Book Jacket

 

rank 1578
word count 36931
date submitted 11.08.2011
date updated 15.12.2012
genres: Literary Fiction, Non-fiction, Trav...
classification: universal
incomplete

Crumbling Country

Juliet Blaxland

The cliff is crumbling; society is crumbling; England is crumbling; but can old-fashioned values triumph against a tide of modernity during one sunny Suffolk summer?

 

This is the England of sunlit uplands and daisies on lawns, of Ladybird Books and P.G. Wodehouse, of plimsolls and wooden tennis rackets, where village cricket still happens and blue wheelie-bins overflow bounteously on a hot summer's day...

There is a recycling crisis in the outbuildings, and the local dearth of a crucial ingredient for making elderflower cordial is a bit of a trial. An unidentified livestock-worrying creature may be on the prowl in this gentle landscape, and some prize-winning free-range pigs need to be rounded up and rescued off the beach. An artistic crop circle is slain by the roar of big yellow combines, making clouds of harvest dust in the great drought. The church is empty, hunting has been banned and inventive fund-raising ideas are running dry. To cap it all, people no longer seem able to write proper thank-you letters.

The country is clearly going to the dogs; but a stiff upper lip and the solid old-fashioned values of rural England will surely prevail over the transient irritations of modern life...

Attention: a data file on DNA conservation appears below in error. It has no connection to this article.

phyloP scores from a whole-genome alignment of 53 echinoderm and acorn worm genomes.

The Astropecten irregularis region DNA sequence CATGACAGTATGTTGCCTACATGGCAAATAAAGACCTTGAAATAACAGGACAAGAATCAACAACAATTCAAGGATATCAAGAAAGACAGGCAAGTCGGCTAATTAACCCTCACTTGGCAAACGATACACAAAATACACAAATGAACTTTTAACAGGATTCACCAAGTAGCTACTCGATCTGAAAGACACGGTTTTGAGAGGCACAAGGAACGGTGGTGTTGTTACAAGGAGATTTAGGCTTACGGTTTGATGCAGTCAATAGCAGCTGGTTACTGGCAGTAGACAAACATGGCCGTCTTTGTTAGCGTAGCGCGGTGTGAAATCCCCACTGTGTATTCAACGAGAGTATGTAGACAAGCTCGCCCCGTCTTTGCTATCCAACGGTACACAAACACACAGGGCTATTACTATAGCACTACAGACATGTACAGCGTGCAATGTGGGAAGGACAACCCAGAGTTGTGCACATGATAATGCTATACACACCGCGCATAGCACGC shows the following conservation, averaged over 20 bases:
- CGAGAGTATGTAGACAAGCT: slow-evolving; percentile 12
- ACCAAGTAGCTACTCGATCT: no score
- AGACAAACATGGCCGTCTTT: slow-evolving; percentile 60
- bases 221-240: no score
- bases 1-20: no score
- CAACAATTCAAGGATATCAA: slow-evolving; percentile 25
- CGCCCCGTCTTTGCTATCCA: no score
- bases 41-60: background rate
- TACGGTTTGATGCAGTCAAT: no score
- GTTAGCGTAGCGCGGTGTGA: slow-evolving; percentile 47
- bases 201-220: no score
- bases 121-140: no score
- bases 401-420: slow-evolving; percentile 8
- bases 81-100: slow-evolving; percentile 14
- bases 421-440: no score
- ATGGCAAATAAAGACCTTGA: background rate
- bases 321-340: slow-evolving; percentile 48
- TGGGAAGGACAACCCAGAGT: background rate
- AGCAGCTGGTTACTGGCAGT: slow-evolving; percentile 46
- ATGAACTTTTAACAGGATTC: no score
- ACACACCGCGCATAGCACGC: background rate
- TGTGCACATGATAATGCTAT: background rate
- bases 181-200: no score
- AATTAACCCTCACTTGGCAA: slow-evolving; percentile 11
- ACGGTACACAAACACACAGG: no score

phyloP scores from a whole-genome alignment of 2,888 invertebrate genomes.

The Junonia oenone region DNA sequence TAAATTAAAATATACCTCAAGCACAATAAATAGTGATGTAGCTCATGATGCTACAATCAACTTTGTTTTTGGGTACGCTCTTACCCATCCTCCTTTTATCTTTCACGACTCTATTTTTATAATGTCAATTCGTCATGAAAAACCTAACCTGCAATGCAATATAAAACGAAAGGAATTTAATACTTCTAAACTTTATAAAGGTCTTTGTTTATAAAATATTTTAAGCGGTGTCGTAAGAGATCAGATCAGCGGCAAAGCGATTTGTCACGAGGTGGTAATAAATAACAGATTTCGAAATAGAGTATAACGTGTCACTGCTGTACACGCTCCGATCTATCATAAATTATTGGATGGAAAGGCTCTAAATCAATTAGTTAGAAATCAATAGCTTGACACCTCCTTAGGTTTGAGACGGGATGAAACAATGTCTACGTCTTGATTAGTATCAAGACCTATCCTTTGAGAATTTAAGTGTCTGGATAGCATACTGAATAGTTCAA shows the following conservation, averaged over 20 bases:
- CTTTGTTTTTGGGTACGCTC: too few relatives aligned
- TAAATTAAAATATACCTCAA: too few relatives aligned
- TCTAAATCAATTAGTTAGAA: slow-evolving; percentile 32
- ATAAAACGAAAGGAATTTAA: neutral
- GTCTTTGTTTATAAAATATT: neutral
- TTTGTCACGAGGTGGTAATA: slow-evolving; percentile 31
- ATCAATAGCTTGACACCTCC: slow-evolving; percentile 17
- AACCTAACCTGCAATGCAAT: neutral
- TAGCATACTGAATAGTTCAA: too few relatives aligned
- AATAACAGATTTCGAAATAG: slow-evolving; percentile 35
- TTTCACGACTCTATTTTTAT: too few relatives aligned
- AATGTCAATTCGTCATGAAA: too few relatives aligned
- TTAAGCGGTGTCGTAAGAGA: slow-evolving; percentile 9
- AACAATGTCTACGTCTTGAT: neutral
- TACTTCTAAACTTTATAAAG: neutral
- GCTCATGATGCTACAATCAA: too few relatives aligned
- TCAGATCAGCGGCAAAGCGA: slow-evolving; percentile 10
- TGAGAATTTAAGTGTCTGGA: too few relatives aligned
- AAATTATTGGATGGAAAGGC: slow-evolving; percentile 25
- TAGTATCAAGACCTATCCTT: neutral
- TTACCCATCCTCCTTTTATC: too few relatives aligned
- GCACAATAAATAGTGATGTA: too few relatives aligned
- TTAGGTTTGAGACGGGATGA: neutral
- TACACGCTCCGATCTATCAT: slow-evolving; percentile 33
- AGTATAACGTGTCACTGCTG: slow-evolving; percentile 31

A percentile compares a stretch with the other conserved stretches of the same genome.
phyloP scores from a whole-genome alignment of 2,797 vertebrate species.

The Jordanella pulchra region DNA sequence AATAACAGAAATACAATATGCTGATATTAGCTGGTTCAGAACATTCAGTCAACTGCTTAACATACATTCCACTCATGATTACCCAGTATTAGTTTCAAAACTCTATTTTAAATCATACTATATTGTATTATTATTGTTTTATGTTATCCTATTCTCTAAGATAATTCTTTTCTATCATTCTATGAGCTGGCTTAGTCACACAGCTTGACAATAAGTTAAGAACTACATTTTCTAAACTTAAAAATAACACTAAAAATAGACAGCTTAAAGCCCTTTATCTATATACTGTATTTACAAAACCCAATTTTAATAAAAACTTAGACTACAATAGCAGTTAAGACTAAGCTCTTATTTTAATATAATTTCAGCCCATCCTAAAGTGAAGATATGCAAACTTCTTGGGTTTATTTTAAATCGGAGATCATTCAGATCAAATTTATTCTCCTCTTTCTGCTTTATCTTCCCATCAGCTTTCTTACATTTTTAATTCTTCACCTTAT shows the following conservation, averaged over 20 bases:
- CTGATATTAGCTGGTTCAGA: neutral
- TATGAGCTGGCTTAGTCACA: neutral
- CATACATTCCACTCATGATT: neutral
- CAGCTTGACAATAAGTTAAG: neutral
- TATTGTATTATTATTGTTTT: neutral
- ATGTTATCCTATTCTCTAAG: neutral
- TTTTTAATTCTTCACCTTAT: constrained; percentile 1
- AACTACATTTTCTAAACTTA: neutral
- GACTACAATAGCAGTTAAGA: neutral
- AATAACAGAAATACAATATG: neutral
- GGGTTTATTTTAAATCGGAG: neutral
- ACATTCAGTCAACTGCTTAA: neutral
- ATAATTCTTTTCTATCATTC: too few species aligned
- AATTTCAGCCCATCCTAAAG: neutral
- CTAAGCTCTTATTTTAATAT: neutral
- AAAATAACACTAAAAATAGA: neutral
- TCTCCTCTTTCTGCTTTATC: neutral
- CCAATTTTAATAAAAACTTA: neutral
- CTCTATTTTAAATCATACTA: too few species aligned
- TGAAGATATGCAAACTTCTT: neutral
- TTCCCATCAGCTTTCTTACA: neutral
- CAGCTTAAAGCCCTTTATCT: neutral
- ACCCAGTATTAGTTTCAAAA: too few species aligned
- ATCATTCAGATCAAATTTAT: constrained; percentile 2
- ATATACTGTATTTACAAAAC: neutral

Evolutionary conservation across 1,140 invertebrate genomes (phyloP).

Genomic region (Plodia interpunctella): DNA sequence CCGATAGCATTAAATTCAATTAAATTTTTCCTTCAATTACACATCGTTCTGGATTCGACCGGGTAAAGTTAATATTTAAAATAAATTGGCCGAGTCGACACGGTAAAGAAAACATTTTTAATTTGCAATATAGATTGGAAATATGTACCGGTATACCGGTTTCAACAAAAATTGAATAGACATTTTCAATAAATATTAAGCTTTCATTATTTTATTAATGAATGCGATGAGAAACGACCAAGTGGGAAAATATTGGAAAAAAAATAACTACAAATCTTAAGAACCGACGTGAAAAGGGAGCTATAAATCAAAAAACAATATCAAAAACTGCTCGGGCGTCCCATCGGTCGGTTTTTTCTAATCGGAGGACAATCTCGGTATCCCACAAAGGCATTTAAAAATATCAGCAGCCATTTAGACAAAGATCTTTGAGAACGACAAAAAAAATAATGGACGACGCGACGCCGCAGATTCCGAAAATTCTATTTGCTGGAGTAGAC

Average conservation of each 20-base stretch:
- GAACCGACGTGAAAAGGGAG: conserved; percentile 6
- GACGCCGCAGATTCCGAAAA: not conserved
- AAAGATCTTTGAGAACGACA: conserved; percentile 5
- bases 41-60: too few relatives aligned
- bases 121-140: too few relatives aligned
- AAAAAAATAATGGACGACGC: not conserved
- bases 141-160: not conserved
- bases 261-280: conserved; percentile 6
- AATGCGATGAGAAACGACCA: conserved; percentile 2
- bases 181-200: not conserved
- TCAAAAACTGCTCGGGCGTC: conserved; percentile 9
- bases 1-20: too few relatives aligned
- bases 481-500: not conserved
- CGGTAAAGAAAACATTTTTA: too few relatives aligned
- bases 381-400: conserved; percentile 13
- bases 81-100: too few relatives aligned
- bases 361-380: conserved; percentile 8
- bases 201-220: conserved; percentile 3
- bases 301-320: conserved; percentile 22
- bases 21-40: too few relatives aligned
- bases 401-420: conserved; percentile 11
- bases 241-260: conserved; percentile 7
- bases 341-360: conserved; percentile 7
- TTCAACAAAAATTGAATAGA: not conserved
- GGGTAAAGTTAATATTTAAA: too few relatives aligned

Cold Comfort Farm hides Straw Dogs in the woodshed.
[Complete manuscript available]

 
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animals, beach, church, countryside, cricket, dogs, england, erosion, farming, food, greyhounds, history, horses, hounds, humour, hunting, nature, phi...

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35 comments

 

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Earl Carlson wrote 685 days ago

I confess, I was first attracted to your page by your avitar, but after reading only the first chapter of Crumbling Country, I have placed your book on my shelf and given it six stars. I am truly impressed by your understated humor and your mastery of the language. I will recommend your book to all my friends. Thank you for a wonderful read.

Earl Carlson

By the way, I would appreciate it if you could find the time to take a look at one of my books, World Enough and Time, or In This Crisis.

grantdavid wrote 748 days ago

"Does the church clock still stand at ten to three?
And is there honey still for tea?"
Juliet, your book has Rupert Brooke's deep nostalgia but without the tragic undertones of his wartime background. Instead it can be seen as a "flash-forward" to an even sadder reflection - a crumbling rather than a crushing fatality. So the cheerfully ironical observations of our gradually out-dated yet cherished assumptions still hit home.
Problem is: the paradox of "Lit-fic."-"Fic." - not just for the market, but for our readers' take on it.
Worth six stars for the beautiful writing, and plonked on my watch list.
David Grant,
"Pompey Chimes"

femmefranglaise wrote 784 days ago

Hi Juliet, I absolutely love this on so many levels; the humour, the irreverance, the flowing prose, the descriptions that take me back to my own country upbringing. You have wonderful powers of observation. I started reading expecting a novel but what I got was so much better than that. Part memoir, part travelogue but all totally charming. Sterling work. Highly starred and will go on my bookshelf in my next reshuffle. And I never got a space hopper either... or a pony come to think of it!

Melanie
La Vie en Rosé

Elizabeth.NYC wrote 749 days ago